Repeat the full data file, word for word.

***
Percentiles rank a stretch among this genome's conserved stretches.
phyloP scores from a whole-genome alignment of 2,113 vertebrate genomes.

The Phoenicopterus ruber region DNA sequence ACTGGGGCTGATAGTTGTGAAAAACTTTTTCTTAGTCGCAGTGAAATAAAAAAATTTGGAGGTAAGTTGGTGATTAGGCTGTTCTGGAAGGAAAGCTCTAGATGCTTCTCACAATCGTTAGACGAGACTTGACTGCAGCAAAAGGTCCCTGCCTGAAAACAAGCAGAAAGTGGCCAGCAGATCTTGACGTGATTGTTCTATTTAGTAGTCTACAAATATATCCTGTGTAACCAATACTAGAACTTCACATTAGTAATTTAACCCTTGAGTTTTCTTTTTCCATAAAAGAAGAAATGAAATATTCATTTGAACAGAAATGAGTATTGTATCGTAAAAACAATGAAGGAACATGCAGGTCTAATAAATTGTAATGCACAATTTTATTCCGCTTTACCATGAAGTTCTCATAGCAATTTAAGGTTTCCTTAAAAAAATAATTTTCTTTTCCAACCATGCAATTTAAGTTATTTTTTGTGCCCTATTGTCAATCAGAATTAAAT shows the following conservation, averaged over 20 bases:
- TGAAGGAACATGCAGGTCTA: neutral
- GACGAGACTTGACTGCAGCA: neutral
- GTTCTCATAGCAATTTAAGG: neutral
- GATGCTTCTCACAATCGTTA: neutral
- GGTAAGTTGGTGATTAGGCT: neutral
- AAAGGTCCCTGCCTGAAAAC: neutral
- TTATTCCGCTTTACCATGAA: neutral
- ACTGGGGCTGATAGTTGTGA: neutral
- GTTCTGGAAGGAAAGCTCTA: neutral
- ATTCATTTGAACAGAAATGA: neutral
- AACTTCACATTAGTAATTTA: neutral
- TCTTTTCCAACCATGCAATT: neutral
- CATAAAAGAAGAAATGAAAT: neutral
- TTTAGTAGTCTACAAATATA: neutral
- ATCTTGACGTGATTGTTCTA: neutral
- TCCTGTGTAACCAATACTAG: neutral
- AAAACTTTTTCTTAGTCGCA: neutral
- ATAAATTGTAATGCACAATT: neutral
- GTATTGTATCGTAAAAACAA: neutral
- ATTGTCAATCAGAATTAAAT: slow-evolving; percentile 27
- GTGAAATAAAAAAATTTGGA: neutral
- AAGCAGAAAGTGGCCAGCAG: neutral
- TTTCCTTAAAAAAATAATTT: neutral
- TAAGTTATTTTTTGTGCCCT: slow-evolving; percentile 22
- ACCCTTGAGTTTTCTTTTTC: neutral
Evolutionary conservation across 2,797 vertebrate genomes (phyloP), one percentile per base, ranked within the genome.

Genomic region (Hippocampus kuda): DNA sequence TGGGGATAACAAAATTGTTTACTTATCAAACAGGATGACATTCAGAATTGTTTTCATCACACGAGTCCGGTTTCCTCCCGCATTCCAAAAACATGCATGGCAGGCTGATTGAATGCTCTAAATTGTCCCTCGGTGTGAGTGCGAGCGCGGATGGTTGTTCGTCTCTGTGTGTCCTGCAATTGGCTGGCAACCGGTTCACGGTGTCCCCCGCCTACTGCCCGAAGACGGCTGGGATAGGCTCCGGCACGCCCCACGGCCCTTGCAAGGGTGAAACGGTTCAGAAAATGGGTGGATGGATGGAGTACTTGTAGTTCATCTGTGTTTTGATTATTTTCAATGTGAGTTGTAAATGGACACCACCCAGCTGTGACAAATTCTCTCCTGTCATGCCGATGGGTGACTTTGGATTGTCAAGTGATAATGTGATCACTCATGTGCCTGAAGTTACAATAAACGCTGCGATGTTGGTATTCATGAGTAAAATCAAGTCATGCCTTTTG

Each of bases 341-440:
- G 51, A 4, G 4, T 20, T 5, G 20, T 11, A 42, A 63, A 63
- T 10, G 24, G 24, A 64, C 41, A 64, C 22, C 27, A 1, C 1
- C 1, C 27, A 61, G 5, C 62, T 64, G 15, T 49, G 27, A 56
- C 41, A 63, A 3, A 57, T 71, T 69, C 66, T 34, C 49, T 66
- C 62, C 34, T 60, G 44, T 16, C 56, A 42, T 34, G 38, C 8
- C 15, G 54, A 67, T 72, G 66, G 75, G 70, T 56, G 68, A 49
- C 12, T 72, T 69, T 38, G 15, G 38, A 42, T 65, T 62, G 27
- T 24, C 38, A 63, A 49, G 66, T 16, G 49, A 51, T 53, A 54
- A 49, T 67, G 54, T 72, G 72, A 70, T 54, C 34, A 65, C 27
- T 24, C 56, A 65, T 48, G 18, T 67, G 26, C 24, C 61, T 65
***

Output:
Percentiles rank a stretch among this genome's conserved stretches.
phyloP scores from a whole-genome alignment of 2,113 vertebrate genomes.

The Phoenicopterus ruber region DNA sequence ACTGGGGCTGATAGTTGTGAAAAACTTTTTCTTAGTCGCAGTGAAATAAAAAAATTTGGAGGTAAGTTGGTGATTAGGCTGTTCTGGAAGGAAAGCTCTAGATGCTTCTCACAATCGTTAGACGAGACTTGACTGCAGCAAAAGGTCCCTGCCTGAAAACAAGCAGAAAGTGGCCAGCAGATCTTGACGTGATTGTTCTATTTAGTAGTCTACAAATATATCCTGTGTAACCAATACTAGAACTTCACATTAGTAATTTAACCCTTGAGTTTTCTTTTTCCATAAAAGAAGAAATGAAATATTCATTTGAACAGAAATGAGTATTGTATCGTAAAAACAATGAAGGAACATGCAGGTCTAATAAATTGTAATGCACAATTTTATTCCGCTTTACCATGAAGTTCTCATAGCAATTTAAGGTTTCCTTAAAAAAATAATTTTCTTTTCCAACCATGCAATTTAAGTTATTTTTTGTGCCCTATTGTCAATCAGAATTAAAT shows the following conservation, averaged over 20 bases:
- TGAAGGAACATGCAGGTCTA: neutral
- GACGAGACTTGACTGCAGCA: neutral
- GTTCTCATAGCAATTTAAGG: neutral
- GATGCTTCTCACAATCGTTA: neutral
- GGTAAGTTGGTGATTAGGCT: neutral
- AAAGGTCCCTGCCTGAAAAC: neutral
- TTATTCCGCTTTACCATGAA: neutral
- ACTGGGGCTGATAGTTGTGA: neutral
- GTTCTGGAAGGAAAGCTCTA: neutral
- ATTCATTTGAACAGAAATGA: neutral
- AACTTCACATTAGTAATTTA: neutral
- TCTTTTCCAACCATGCAATT: neutral
- CATAAAAGAAGAAATGAAAT: neutral
- TTTAGTAGTCTACAAATATA: neutral
- ATCTTGACGTGATTGTTCTA: neutral
- TCCTGTGTAACCAATACTAG: neutral
- AAAACTTTTTCTTAGTCGCA: neutral
- ATAAATTGTAATGCACAATT: neutral
- GTATTGTATCGTAAAAACAA: neutral
- ATTGTCAATCAGAATTAAAT: slow-evolving; percentile 27
- GTGAAATAAAAAAATTTGGA: neutral
- AAGCAGAAAGTGGCCAGCAG: neutral
- TTTCCTTAAAAAAATAATTT: neutral
- TAAGTTATTTTTTGTGCCCT: slow-evolving; percentile 22
- ACCCTTGAGTTTTCTTTTTC: neutral
Evolutionary conservation across 2,797 vertebrate genomes (phyloP), one percentile per base, ranked within the genome.

Genomic region (Hippocampus kuda): DNA sequence TGGGGATAACAAAATTGTTTACTTATCAAACAGGATGACATTCAGAATTGTTTTCATCACACGAGTCCGGTTTCCTCCCGCATTCCAAAAACATGCATGGCAGGCTGATTGAATGCTCTAAATTGTCCCTCGGTGTGAGTGCGAGCGCGGATGGTTGTTCGTCTCTGTGTGTCCTGCAATTGGCTGGCAACCGGTTCACGGTGTCCCCCGCCTACTGCCCGAAGACGGCTGGGATAGGCTCCGGCACGCCCCACGGCCCTTGCAAGGGTGAAACGGTTCAGAAAATGGGTGGATGGATGGAGTACTTGTAGTTCATCTGTGTTTTGATTATTTTCAATGTGAGTTGTAAATGGACACCACCCAGCTGTGACAAATTCTCTCCTGTCATGCCGATGGGTGACTTTGGATTGTCAAGTGATAATGTGATCACTCATGTGCCTGAAGTTACAATAAACGCTGCGATGTTGGTATTCATGAGTAAAATCAAGTCATGCCTTTTG

Each of bases 341-440:
- G 51, A 4, G 4, T 20, T 5, G 20, T 11, A 42, A 63, A 63
- T 10, G 24, G 24, A 64, C 41, A 64, C 22, C 27, A 1, C 1
- C 1, C 27, A 61, G 5, C 62, T 64, G 15, T 49, G 27, A 56
- C 41, A 63, A 3, A 57, T 71, T 69, C 66, T 34, C 49, T 66
- C 62, C 34, T 60, G 44, T 16, C 56, A 42, T 34, G 38, C 8
- C 15, G 54, A 67, T 72, G 66, G 75, G 70, T 56, G 68, A 49
- C 12, T 72, T 69, T 38, G 15, G 38, A 42, T 65, T 62, G 27
- T 24, C 38, A 63, A 49, G 66, T 16, G 49, A 51, T 53, A 54
- A 49, T 67, G 54, T 72, G 72, A 70, T 54, C 34, A 65, C 27
- T 24, C 56, A 65, T 48, G 18, T 67, G 26, C 24, C 61, T 65